Section 6. A political committee organized or operating on behalf of a candidate for the office of governor, lieutenant governor, attorney general, state secretary, treasurer and receiver general, or auditor may receive, pay and expend money or other things of value for reasonable and necessary expenses directly related to the campaign of such candidate but shall not make any expenditure that is primarily for the candidate’s or any other person’s personal use…
…For the purposes of this section the term “personal use” shall not include expenses relating to the provision of constituent or legislative services or to the opening or maintaining of a legislative district office, provided that (a) said expenses are not otherwise paid, provided or reimbursed by the commonwealth or any other governmental body.
For purposes of this section the term “personal use” shall include the payment of fines, penalties, restitution or damages incurred for a violation of chapters 268A and 268B, but shall not include payments made in relation to allegations of violations of such chapters.
Violations of any provision of this section or section six A or six B shall be punished by imprisonment for not more than one year or by a fine of not more than one thousand dollars. – Office of Campaign and Political Finance
Everyone appreciates a good one-liner. David Bernstein of the Boston Phoenix on Friday’s “Ask me anything” used one while talking about my campaign finance disclosure. I am a diabetic. I am under the care of my physician and endocrinologist and my diabetes is well regulated. That having been said, in the course of campaigning 10-12 and sometimes 14 hours a day, I need to take time away from the campaign trail to address my blood sugar. The American Diabetes Association advises diabetics to eat 4-5 smaller but significant meals during the course of the day. As a practical matter that means I need to stop and eat every few hours. As such, between campaign activity #4 and #5 in a given day, I may need to stop. It also means that many of our campaign events occur around coffeehouses and restaurants. I do not apologize for this. In fact, a diabetic not managing their blood sugar spikes and dips might present in a way similar to an individual who is drunk. – Candidate Steve May via Blue Mass Group 2/5/2012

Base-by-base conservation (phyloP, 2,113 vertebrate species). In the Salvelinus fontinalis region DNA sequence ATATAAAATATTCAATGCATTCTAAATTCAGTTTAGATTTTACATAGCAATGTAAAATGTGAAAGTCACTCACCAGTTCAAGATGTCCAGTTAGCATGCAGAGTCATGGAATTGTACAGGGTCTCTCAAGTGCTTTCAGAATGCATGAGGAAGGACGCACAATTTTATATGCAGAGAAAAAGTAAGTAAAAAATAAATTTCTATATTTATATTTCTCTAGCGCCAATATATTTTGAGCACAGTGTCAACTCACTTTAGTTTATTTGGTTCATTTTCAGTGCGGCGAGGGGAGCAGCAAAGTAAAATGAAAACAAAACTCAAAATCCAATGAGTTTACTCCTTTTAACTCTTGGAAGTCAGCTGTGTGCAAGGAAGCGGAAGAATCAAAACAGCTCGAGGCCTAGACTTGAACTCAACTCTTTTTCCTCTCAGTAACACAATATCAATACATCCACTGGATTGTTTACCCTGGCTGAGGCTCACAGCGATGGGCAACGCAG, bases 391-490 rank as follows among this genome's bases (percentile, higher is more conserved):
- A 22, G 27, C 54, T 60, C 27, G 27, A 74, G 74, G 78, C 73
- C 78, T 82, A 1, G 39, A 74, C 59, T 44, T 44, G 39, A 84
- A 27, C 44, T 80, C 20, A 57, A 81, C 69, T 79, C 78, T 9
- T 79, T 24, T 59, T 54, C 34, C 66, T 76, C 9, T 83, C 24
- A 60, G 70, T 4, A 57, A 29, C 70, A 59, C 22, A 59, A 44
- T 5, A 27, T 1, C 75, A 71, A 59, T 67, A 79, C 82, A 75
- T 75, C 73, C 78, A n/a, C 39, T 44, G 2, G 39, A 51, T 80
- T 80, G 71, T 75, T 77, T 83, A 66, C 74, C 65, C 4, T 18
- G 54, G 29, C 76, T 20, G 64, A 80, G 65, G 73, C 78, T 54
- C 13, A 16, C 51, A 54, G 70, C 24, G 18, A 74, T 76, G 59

David Bernstein early in February of 2012 brought my attention via a blog post to Steve May’s campaign finance report, which can be found on-line here. The report states that Stephen May (D-Hull), in his quest to defeat Senator Bob Hedlund (R-Weymouth), spent $8,054 on his campaign in the second half of 2011. $1,658.68 of that was spent on 203 visits to fast food restaurants. This is an average expenditure of $8.16. A chart showing the categories where May spent his campaign cash is below.
The top two expenditures accounting for over $3,000 of the roughly $8,000 spent by may were for food, and mobile telephony. May spent an average of $236 a month on cell phone services. But the fast food expenditures really are the story. Below you will see a chart showing the top ten food expenditures of the Steve May campaign in the second half of 2011.
In the quote above directly from May, he states that he needs to “take time away from the campaign trail” to deal with his personal medical problem. This is very understandable. What is not understandable is why he thinks that the use of his campaign account on this personal problem is allowable under campaign finance law. The law specifically states, that you cannot use your account on personal expenditures.
May has of course written that all of the expenditures were in the course of his campaigning. If that is so, why are 51% of those expenditures on a dollar basis outside of the district?
In addition to 51% of the expenditures being outside of the district, the reason given on his OCPF reports for those expenditures is suspect. For instance.
It is abundantly clear that Steve May is using his campaign account for his personal medical issues, and food needs. It seems a stretch to say that 203 purchases of fast food items falls under the broad “furtherance of the candidate’s political future” loop-hole in campaign law. OCPF should take a look at this report and advise May as to whether these expenditures are legal.